presentation, manner, personal expression
Style, in a general sense, can be defined in contrast to content: content refers to what is being said, while style refers to the way we are saying it. This distinction is easily seen, for example, in representational painting: there's more than one way to paint a tree. In music, however, there is no tree; music is by nature abstract, and a change in style is a change in content.
The meaning of style in music is very ambigous. It can broadly refer to genre, as in "jazz" or "classical," or to sub-genres like "Dixieland" and "doo-wop"; it can refer to a composer, as in "the style of Joni Mitchell, " or to a period, as in "Baroque." Musical styles can be defined by a general way of playing, such as "stride piano," or by the way an individual plays, as in "the style of Bill Evans"; they can be defined by a rhythm, such as "bossa nova," or by a purpose, such as "dance music."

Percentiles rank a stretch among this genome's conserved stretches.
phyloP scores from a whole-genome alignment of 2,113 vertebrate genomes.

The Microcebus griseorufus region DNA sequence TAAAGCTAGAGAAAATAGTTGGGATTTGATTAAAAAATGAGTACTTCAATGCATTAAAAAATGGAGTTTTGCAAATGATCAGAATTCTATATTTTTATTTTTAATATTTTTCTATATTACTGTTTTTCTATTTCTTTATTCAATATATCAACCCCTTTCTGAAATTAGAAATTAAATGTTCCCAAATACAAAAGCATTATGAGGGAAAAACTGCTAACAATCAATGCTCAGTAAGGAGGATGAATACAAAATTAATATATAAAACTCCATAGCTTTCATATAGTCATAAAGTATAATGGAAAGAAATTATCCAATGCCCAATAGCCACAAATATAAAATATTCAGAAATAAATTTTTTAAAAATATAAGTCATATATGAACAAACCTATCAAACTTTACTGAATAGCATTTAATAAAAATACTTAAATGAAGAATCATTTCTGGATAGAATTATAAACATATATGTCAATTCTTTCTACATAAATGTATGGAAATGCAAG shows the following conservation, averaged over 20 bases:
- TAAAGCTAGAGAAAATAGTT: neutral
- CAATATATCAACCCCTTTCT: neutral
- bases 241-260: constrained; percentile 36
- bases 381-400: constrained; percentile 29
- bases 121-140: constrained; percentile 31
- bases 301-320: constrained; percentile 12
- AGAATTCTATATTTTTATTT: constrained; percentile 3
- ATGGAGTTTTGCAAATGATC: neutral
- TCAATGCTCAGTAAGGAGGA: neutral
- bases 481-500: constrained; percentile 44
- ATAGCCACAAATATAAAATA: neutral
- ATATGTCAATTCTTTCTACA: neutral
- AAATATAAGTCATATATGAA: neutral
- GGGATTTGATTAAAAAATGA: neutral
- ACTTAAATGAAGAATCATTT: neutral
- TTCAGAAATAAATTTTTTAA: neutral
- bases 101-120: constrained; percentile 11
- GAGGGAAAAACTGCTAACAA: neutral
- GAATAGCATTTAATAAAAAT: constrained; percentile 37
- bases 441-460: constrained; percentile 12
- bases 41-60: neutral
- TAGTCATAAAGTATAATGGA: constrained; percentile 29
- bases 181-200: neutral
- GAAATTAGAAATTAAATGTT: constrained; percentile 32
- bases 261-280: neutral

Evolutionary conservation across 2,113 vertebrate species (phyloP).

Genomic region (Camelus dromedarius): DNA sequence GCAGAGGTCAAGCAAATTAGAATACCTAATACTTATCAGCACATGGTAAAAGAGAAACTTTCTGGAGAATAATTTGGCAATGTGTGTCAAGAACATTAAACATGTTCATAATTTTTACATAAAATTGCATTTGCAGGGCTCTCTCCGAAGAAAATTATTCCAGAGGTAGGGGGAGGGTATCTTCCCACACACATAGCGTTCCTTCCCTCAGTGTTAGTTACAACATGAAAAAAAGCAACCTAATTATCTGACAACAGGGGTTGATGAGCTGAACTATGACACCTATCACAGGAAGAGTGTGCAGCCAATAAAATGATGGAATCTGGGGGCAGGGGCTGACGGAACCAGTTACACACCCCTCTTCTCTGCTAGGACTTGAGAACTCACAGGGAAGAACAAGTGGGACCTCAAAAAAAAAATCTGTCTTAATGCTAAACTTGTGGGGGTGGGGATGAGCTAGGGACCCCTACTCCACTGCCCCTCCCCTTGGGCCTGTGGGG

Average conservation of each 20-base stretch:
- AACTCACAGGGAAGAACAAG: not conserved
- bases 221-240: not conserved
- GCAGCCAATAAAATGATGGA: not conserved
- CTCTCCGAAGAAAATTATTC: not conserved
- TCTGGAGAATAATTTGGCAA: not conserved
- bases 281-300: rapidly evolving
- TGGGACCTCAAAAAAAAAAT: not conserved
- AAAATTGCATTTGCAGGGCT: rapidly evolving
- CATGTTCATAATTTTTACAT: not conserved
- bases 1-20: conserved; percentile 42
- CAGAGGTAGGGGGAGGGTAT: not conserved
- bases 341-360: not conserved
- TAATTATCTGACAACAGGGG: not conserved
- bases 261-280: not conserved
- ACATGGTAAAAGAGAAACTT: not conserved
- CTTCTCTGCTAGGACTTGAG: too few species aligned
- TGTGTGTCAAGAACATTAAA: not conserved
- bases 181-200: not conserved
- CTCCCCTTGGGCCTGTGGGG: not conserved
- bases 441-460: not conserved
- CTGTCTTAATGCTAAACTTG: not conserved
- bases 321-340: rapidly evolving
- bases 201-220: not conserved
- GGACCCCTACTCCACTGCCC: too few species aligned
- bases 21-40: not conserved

Ambiguities aside, we can generally say that style refers to the manner in which something is presented. In a casting, the Style Card refers to presentation, to the way we portray ourselves or what's at hand. As style in music frequently refers to individual proclivities, the Style Card can also indicate expressing ourselves in an individual way.
To divine the meaning of this card in a casting, consider the Solfege Die it was drawn above or under.
Click here to learn more about the Compositional Cards as a whole.